3. Tap into your own truth and remind yourself of your voice and what you want out of your blogging experience daily. (I recommend yoga and brainstorming sessions with lots of colour)
4. LEARN/DISCOVER/SEEK KNOWLEDGE from experts who have got valuable things to teach you about the art of creating and sustaining quality stuff online
5. Write articles in advance. Preferably as many as possible when you are surfing the creative high.
6. Look to platforms like Pinterest to inspire yourself.

The beauty of blogging is really the same as the beauty of having a crush on that guy. You know you like it. You don’t have to know why. You know it makes you happy to create, design, write, share, exchange, engage, innovate and evolve. You know it’s a work in progress and a constant stretch of all you thought you knew.

But that’s precisely what makes it exciting, appealing, intriguing, interesting and mesmerising for your readers. And that’s the key. So there’s no need to overthink it. If the feeling is in you to do it, there is a purpose for it. Trust that.

Whether you’re blogging for entertainment, personal enjoyment or for money, I do have some grown-up tips:

1. Be prepared and plan out the month of blog articles according to the angle of your blog
2. Have a skeleton outline of where you see yourself going in the next month with your content
3. Have a core principle. The rest is tactics. (I learnt that from Nelson Mandela in Richard Stengel’s book ‘Mandela’s Way: Lessons on Life’)
4. Sell your cleverness and purchase bewilderment
5. Research what you’re not sure of
6. Constantly audit your categories and old blog posts

1. Overthink it
2. Underestimate your reader’s intelligence
3. Thwart your development by not diving in to your (yes, your) creative space wholeheartedly
4. Question the theme you chose. Or your sidebar.
5. Doubt your supreme potential
6. Make the mistake of not considering intimately what you are writing, how you are helping others and what you are offering the world.

Just so you know, it’s fine if blogging makes you do goofy things. Unlike Whatsapp, you can’t see when your readers were last active. They probably didn’t notice you changed your Gravatar pic a hundred times in the last hour to get their attention ;)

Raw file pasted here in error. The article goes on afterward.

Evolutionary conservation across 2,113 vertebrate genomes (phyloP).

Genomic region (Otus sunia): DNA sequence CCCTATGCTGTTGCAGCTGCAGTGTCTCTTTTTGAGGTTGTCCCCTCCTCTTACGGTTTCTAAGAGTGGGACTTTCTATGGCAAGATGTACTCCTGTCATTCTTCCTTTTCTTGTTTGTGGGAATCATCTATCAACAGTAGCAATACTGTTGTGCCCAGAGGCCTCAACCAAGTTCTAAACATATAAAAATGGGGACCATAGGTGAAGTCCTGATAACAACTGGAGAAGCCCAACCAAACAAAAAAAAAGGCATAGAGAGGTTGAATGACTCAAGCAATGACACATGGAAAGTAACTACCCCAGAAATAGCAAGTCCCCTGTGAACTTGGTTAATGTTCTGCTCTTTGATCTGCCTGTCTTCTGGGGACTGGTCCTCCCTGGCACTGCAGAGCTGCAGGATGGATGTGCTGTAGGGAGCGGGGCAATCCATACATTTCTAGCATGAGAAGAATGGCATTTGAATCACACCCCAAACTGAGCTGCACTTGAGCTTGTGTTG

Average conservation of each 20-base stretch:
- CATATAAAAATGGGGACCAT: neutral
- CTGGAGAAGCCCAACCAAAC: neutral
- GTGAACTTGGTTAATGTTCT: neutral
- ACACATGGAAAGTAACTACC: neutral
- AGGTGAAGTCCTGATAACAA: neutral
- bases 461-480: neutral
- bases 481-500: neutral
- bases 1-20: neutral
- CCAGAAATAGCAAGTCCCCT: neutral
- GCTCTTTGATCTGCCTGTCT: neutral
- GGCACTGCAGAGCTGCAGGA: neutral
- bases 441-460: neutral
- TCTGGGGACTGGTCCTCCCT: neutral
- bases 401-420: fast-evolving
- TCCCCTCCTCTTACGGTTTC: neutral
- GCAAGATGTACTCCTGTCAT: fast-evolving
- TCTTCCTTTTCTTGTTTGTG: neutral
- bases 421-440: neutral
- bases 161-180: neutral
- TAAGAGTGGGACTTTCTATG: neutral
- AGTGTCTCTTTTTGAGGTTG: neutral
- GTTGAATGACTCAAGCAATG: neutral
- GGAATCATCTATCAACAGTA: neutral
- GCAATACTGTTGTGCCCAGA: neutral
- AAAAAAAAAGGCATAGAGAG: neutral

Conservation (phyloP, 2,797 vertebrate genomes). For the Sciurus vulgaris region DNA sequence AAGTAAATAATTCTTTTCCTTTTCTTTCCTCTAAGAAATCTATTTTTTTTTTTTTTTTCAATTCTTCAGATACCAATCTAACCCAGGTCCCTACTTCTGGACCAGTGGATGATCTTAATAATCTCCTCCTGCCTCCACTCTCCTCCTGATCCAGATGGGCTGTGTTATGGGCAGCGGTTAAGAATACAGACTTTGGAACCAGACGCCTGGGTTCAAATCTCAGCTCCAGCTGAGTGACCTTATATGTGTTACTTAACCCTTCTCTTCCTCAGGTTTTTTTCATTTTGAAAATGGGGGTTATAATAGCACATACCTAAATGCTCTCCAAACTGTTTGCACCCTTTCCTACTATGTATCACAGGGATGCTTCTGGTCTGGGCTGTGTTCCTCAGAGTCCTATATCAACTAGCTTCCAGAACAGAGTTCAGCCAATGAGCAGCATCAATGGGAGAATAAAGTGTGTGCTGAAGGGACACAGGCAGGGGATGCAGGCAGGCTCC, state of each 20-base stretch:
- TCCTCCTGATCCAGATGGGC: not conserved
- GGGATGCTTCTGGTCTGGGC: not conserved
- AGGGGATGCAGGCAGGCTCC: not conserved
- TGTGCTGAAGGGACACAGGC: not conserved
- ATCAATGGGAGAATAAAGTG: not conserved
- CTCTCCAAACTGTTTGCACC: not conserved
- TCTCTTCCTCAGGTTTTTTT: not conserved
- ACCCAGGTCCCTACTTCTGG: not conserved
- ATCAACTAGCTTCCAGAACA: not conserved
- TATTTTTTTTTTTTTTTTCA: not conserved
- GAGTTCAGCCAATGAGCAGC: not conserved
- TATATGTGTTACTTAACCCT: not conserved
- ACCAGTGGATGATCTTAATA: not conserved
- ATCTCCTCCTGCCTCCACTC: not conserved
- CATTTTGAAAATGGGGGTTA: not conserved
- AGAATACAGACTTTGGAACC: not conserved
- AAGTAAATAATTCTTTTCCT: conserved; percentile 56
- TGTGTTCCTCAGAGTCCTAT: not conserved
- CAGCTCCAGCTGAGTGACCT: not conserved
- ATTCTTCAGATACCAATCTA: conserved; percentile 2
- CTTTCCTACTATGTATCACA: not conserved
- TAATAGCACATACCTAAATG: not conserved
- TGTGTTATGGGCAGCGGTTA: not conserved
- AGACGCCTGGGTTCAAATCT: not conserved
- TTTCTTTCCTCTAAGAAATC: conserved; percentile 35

Ps. My blog is 3 years old today!

Photo: Death to the Stock Photo

Top 10 Foods That Will Keep You Hydrated

healthy foods which keep you hydrated

Reblogged from Healthy Food Mind, I just loved this article on which fruits & veg keep us hydrated the most! We get thirsty very often in these hot summer days because our body is forced to cool down through perspiration. This drains significant amounts of fluid out of the organism. If you didn’t know, the thirst is a kind of an emergency alert and occurs just after the body loses more than 1% water. The best way to avoid dehydration is to regularly drink small amounts of water even when not thirsty. However, avoid ice cold water because it depletes the body. Include more vegetables, fruits and salads in your diet, which will give you more water and less calories. In this way you will hydrate your body properly and at the same time you’ll get lot of electrolytes, which are necessary for the bodily functions. Foods with high water content are cucumbers, lettuce, melons and more. Here are some foods and the percentage of water they contain:

Cucumbers: 96%
Crystal salad: 95%
Tomatoes: 94%
Peppers: 94%
Watermelon: 91%
Strawberries: 91%
Spinach: 91%
Melon: 90%
Peaches: 89%
Pineapples: 86%

To get you started, here are some genius ways to enjoy watermelon. Check out more interesting facts and cool designs on my Health Board on Pinterest ❤

watermelon ideas fruit healthy eating

6 Clever Tricks for Social Media Management

Entrepreneurship Tips for Social Media Managers in South AfricaEven if you’re the ultimate hybrid project manager/content creator and community-engager, reality is, you’ll probably develop Social Media Manager Multi-Personality Disorder (SMMMPD)* at least once in your career.

(*Totally made this up)

Reblogged from Mashable here, Kelly Meyers offers up her favourite tips for Social Media Managers everywhere. I believe it’s all about structure, time management and keeping one step ahead of the game. Social Media today is one of the best venues for marketing products and services. Why? Because humans are social by nature! It’s digital word of mouth. Most companies employ social media experts to handle their online presence, reputation, promotions and branding. It’s important to remind yourself that it’s all about keeping your client’s brand alive and relevant, as well as connecting with readers in a compelling way to cultivate a strong community around a valuable service or product. Strengthen brand awareness, extend your network, attract new audiences and engage old ones. Bottom line – get business! Bottom bottom line – get feedback! Always aim to innovate, transform, evolve and create. Build on what you’ve designed to manage your clients accounts by using the suggestions below. I believe these tips will be a great resource for you. Enjoy! And be sure to check out my Social Media Management board on Pinterest ❤